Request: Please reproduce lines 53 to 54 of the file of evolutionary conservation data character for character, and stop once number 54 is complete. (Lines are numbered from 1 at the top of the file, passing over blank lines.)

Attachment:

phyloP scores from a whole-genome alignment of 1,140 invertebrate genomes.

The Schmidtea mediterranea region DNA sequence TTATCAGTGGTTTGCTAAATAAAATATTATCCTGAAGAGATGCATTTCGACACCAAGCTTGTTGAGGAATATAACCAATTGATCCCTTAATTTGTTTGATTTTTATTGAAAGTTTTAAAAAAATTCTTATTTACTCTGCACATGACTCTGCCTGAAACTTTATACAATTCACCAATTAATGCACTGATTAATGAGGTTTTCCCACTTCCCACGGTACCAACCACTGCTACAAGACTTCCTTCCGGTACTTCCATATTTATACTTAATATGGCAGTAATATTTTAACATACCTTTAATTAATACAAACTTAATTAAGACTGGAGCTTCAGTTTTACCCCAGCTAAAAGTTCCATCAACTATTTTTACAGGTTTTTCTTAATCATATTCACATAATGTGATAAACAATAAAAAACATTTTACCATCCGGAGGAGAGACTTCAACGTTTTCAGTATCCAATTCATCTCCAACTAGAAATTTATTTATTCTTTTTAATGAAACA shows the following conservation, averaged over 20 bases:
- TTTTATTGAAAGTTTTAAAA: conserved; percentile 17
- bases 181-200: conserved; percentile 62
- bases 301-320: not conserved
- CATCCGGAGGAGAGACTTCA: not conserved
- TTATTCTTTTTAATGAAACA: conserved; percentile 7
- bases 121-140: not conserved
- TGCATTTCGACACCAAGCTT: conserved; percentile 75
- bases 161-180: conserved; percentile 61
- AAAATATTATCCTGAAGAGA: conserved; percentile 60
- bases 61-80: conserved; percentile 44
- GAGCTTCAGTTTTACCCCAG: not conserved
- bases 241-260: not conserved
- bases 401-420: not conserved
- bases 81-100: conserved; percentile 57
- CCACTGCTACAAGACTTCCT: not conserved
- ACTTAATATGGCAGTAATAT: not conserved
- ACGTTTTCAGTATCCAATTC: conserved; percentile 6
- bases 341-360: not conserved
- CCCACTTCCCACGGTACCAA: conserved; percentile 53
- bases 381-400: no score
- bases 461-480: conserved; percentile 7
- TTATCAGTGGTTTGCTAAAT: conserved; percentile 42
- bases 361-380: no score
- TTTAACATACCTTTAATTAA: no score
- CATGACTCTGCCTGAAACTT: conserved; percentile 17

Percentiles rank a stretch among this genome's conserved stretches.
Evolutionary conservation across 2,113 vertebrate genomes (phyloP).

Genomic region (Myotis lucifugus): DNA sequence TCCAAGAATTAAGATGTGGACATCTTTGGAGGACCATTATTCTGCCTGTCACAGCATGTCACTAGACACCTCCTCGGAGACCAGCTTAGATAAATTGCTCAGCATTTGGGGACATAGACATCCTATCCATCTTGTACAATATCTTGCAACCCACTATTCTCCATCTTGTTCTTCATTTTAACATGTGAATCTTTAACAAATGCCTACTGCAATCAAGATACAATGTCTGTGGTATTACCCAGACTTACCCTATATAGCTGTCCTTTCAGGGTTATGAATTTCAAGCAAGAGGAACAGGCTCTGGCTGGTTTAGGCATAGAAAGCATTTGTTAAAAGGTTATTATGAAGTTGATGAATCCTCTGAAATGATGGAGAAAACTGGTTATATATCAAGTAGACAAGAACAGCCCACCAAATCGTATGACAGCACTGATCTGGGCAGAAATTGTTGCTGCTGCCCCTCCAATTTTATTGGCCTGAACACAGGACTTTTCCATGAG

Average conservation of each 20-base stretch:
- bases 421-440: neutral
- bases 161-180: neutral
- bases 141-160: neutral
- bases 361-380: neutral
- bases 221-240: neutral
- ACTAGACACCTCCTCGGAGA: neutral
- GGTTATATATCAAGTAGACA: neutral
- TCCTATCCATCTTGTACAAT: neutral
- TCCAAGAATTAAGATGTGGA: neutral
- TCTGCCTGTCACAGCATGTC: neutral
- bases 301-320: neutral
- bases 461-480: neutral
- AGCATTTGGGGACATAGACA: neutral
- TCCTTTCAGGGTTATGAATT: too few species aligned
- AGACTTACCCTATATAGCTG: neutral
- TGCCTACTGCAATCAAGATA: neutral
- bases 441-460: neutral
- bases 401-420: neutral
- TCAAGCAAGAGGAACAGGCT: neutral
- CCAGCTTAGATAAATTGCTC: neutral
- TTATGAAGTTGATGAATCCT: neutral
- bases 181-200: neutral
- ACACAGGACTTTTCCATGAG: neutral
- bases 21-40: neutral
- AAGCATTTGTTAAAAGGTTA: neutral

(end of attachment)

- bases 181-200: neutral
- ACACAGGACTTTTCCATGAG: neutral